When I started my career, I hadn’t heard the term “know your why.” My interests and passions pulled me in so many different directions. Back then, I didn’t know I would end up with my own business.
My first big break was a packaging design job at Victoria’s Secret in New York. As I developed my design skills, I landed a job as a fragrance package designer with Avon.
On the surface, I had everything. A nice job. A thriving city. Success in my field.
But something was stirring inside me. I loved creating—bringing these new products and packaging to life and watching them thrive. On the other hand, I didn’t enjoy working on somebody else’s terms. I wanted freedom to pick which projects I would work on, to take designs in my own direction, and to pack up and travel if I wanted.
So, I struck out on my own. Wanderlust took me to Europe. I loved it so much that I ended up starting Crème de Mint there. Being an entrepreneur is what allowed me to travel and live anywhere. It changed my life in profound ways. I wanted to help others access the kind of freedom that I was experiencing.
I had discovered my purpose—to inspire and empower entrepreneurs to do what they love.
What is Your Why?
Most businesses start with WHAT. The WHAT is typically expressed as the products or services they offer. Or they focus on HOW—the way they operate that sets them apart from their competition.
But the most successful brands start with WHY (think Apple). WHY is more compelling—it taps into interest and passion. It speaks to a purpose, cause or belief. It’s the very reason your business exists.
For example, Apple:
- WHY: We think differently. We want to challenge the status quo.
- HOW: The way we do this is by making products that are easy to use, elegant, and well-designed.
- WHAT: And we just happen to make computers as our products.
Getting to know your why as it relates to business can take some soul searching. It helps to separate the “what” from the “why” – or what you do for a living from why you are doing it.
“Your why is the fundamental core of what inspires you. It is the spark that drives you.”Simon Sinek, author of “Start With Why”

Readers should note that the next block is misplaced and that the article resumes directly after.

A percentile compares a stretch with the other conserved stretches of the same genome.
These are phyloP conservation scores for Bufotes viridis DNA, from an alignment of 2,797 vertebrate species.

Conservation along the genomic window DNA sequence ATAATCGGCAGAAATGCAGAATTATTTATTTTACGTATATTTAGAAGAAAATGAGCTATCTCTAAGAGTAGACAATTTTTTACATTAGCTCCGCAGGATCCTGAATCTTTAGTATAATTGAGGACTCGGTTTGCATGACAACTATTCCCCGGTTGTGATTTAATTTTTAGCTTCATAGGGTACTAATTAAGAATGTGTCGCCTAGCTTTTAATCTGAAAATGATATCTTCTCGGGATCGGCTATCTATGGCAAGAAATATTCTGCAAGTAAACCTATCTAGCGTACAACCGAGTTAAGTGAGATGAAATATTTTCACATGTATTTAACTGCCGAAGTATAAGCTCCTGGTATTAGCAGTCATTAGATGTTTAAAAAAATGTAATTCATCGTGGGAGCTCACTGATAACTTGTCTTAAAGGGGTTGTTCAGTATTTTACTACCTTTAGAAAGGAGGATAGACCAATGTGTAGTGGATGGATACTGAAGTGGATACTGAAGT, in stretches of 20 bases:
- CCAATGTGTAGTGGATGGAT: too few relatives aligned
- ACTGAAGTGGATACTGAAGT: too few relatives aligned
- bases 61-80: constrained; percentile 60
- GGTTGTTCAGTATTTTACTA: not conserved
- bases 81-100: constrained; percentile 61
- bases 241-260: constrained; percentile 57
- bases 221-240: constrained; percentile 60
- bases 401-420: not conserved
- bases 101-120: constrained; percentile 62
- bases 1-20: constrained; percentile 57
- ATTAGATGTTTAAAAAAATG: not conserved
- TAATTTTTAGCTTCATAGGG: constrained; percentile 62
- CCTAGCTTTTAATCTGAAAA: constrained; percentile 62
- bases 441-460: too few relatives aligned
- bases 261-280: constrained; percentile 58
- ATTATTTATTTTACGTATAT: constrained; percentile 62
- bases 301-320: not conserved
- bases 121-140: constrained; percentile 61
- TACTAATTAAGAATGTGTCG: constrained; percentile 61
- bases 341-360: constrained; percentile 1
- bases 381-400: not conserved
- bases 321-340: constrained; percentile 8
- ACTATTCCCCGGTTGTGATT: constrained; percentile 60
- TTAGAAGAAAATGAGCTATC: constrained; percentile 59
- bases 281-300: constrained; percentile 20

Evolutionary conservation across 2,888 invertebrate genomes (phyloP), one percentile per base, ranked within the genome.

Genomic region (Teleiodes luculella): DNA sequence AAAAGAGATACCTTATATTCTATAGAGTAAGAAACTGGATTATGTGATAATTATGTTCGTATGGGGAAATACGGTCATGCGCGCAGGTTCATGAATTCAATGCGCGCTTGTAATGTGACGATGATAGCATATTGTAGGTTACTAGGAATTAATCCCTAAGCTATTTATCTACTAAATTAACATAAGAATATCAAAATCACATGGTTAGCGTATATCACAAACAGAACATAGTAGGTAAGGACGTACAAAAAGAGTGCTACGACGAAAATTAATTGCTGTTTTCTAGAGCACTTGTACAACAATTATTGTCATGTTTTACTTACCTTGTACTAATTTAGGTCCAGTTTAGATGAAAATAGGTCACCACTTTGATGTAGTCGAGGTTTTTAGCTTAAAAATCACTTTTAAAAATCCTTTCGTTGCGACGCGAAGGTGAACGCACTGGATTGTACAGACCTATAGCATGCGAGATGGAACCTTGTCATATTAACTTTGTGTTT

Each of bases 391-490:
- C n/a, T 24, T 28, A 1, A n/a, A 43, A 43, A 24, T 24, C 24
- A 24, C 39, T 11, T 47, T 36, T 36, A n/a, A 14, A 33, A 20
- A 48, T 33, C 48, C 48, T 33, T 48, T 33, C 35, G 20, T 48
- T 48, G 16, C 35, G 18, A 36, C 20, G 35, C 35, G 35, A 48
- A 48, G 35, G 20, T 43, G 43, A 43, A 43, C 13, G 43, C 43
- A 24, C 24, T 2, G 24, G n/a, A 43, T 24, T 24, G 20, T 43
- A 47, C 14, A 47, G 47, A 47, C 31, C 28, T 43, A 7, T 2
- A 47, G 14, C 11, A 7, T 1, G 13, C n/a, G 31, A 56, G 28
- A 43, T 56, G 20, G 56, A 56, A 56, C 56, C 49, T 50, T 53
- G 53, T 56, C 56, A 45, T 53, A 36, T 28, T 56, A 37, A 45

Explore your why by asking yourself the following questions.
1. Why do I do what I do?
Your why isn’t a goal to be checked off. It is an ongoing commitment to something you believe in. Your why brings you joy and satisfaction. It inspires you to take risks and motivates you to keep going, even when things aren’t going your way.
Think about times you felt passionate about what you were doing. Times when your skills intersected with your values and you felt like you were making a difference. Can you find a common thread among those experiences? What is something you would devote time and energy to, even if you weren’t getting paid, because it matters to you?
By taking time to get to know your why you will have more clarity and direction as you build your company. When your business is tied to your why, you will feel more energized and alive, knowing your skills are contributing toward something meaningful.
“Don’t ask yourself what the world needs; ask yourself what makes you come alive, then go do that. Because what the world needs is people who have come alive.”Howard Thurmon, civil rights leader
2. Why do I do this rather than anything else?
It’s rare that someone holds one job their entire work life. Many of us have tried on a few different hats before we figured out what we really wanted to do.
What inspired you to start your own business? Maybe several years of work in large-scale manufacturing made you more sensitive to environmental ethics. Or perhaps you had a growing need for self-expression that wasn’t being met in your work as a corporate attorney. Or maybe you’re driven by your product idea—you know it can help people and you can’t wait to get it out into the world!
There is freedom in being an entrepreneur. Working for yourself gives you the opportunity to create a company that aligns with your values and supports the lifestyle you crave. But don’t forget, starting a business requires a lot of hard work. Having a clear vision of the company culture you want to create and the greater purpose you are serving will help you stay the course, even when it would be easier to quit and go back to working for someone else.
3. Why should other people care?
If you don’t know your why, how can you expect your employees – and your customers – to feel passionate about your company? A research study conducted by Cone PR and marketing agency found that 78% of consumers believe it is no longer acceptable for companies to just focus on profits—that they should also work toward positively impacting society.
When you build your company with a clear purpose in mind, it inspires customers, employees, and investors to support your vision. Employees feel motivated when they know their hard work goes toward something meaningful. What is your company striving to do that would inspire others to join your team?
A Final Word on Getting to Know Your Why
My “why” stems from a desire to see everyone reach their greatest potential and create a life that gives them freedom and fulfillment. Whether it is for their business or their personal life, when someone is speaking from their heart and sharing their dreams with me, I feel inspired to support them in overcoming their obstacles.
Separating my “what” from my “why” helped me realize that running Crème de Mint is more than a job. Going to work every day is not just about making money—I am motivated by my passion for empowering entrepreneurs to create the life they want and share their ideas with the world.
Whenever I find myself at a crossroads, I like to reflect on my why and how I can better align my actions with my purpose. I hope the questions shared in this post have helped you gain some clarity. Spending time getting to know your why will be time well-spent—for both you and your company.
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